Unlike predominant groups, independent Assyrian parties heavily rely on expatriate voters to secure their seats in Iraq's parliament. IHEC's decision to cancel expatriate voting is likely to have a disproportionate effect on this demographic and further deter Assyrians in Iraq from casting their ballots this fall. The 2018 elections proved their dwindling numbers simply cannot compete with dominant Arab and Kurdish entities intent on co-opting their parliamentary seats to advance their own agendas.
As new measures are necessary to strengthen the integrity of Iraq's elections, the precarious situation Assyrians face must be taken into account. IHEC should reconsider its decision, as it pertains to voting in the minority quota, and take additional steps to protect elections for all Iraqis.
For years, Iraq's Indigenous Assyrians have watched in frustration as their representation was appropriated, reinforcing their second-class status in the country. The struggle against electoral injustice has made an already arduous effort to preserve the group's presence in Iraq more difficult. By denying expatriated Assyrians their right to vote, the state excludes them from the opportunity to help shape the conditions that could one day enable their return.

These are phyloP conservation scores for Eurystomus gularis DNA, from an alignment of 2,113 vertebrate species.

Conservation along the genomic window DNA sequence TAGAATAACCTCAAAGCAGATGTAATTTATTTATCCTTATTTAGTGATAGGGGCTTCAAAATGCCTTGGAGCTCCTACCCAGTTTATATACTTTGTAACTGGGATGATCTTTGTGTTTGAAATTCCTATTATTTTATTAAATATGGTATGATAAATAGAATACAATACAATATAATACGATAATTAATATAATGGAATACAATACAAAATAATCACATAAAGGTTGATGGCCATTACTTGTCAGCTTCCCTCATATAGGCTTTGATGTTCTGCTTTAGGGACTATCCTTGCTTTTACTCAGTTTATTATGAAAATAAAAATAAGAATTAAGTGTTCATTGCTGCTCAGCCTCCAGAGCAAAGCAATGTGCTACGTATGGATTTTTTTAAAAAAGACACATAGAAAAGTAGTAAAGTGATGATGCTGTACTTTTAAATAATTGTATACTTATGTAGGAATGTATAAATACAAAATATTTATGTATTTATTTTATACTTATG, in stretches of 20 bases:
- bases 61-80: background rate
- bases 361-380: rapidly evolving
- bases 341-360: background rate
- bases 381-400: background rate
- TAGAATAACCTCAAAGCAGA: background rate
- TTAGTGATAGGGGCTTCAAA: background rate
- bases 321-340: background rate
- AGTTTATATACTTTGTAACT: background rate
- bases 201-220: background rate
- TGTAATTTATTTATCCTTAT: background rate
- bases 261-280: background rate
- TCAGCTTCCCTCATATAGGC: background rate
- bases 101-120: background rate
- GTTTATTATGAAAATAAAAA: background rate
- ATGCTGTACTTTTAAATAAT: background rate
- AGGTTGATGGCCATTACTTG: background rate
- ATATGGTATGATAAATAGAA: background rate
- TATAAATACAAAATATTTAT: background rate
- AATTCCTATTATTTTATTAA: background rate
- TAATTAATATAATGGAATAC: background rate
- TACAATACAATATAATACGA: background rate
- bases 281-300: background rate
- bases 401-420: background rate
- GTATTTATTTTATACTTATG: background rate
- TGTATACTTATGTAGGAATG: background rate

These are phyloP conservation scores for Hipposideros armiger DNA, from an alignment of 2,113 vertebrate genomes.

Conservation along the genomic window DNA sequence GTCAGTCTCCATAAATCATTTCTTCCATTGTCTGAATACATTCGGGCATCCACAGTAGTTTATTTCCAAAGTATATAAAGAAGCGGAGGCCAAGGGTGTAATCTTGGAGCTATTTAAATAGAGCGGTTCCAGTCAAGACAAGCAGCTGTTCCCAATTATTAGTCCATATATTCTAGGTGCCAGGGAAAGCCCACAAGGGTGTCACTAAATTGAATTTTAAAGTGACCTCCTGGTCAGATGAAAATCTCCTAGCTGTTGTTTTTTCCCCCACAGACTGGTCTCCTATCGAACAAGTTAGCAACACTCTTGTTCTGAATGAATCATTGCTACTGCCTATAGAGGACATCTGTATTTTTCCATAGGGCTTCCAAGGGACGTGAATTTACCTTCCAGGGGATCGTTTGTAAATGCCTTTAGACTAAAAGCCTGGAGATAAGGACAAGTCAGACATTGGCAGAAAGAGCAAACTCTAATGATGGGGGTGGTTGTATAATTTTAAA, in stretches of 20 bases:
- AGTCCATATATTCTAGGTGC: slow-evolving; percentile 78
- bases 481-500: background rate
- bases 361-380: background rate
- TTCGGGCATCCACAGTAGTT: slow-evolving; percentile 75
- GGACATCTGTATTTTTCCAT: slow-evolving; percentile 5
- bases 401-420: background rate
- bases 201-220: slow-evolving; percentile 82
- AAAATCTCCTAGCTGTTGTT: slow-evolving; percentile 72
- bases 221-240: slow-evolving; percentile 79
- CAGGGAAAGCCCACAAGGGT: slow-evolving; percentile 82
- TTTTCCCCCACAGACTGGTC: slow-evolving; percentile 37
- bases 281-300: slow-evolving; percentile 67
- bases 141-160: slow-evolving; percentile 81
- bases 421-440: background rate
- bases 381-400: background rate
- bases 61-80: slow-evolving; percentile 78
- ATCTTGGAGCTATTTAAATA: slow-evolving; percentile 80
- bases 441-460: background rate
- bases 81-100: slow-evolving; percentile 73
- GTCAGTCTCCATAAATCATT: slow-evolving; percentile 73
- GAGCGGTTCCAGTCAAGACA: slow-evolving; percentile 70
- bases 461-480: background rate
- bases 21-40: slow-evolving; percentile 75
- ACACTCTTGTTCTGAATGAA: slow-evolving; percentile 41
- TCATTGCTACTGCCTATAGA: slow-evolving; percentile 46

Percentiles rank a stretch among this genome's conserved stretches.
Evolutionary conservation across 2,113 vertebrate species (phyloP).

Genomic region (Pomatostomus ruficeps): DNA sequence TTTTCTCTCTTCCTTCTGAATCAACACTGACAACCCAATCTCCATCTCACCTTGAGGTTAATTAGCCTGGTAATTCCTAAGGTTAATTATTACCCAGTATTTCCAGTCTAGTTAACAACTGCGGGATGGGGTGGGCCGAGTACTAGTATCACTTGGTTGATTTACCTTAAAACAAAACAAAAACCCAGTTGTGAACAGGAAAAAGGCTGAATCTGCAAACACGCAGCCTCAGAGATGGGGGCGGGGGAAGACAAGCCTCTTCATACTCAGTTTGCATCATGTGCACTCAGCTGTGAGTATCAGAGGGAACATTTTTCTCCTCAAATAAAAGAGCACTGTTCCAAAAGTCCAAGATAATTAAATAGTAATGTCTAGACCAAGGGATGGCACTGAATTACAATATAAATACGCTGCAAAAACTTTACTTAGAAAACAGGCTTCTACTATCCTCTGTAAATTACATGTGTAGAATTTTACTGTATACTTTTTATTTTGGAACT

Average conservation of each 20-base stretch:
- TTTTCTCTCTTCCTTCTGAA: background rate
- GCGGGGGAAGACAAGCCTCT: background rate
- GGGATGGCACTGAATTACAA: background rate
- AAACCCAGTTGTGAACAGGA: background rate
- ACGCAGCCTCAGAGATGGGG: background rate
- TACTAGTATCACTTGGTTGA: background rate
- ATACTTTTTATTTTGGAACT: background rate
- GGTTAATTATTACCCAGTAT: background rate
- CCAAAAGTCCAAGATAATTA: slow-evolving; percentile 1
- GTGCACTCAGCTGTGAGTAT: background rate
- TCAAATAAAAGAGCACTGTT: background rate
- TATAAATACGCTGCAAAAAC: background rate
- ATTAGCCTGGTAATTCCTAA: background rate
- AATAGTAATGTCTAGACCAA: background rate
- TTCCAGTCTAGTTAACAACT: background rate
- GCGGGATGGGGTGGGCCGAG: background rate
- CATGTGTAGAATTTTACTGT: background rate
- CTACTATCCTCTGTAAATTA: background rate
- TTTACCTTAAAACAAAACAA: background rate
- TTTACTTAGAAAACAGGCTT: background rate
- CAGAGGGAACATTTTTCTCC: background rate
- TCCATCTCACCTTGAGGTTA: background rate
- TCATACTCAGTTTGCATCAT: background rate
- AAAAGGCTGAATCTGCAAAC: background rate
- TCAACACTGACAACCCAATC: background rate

Neil Joseph Nakkash is an assistant researcher at the Assyrian Policy Institute.
The views expressed in this article are the writer's own.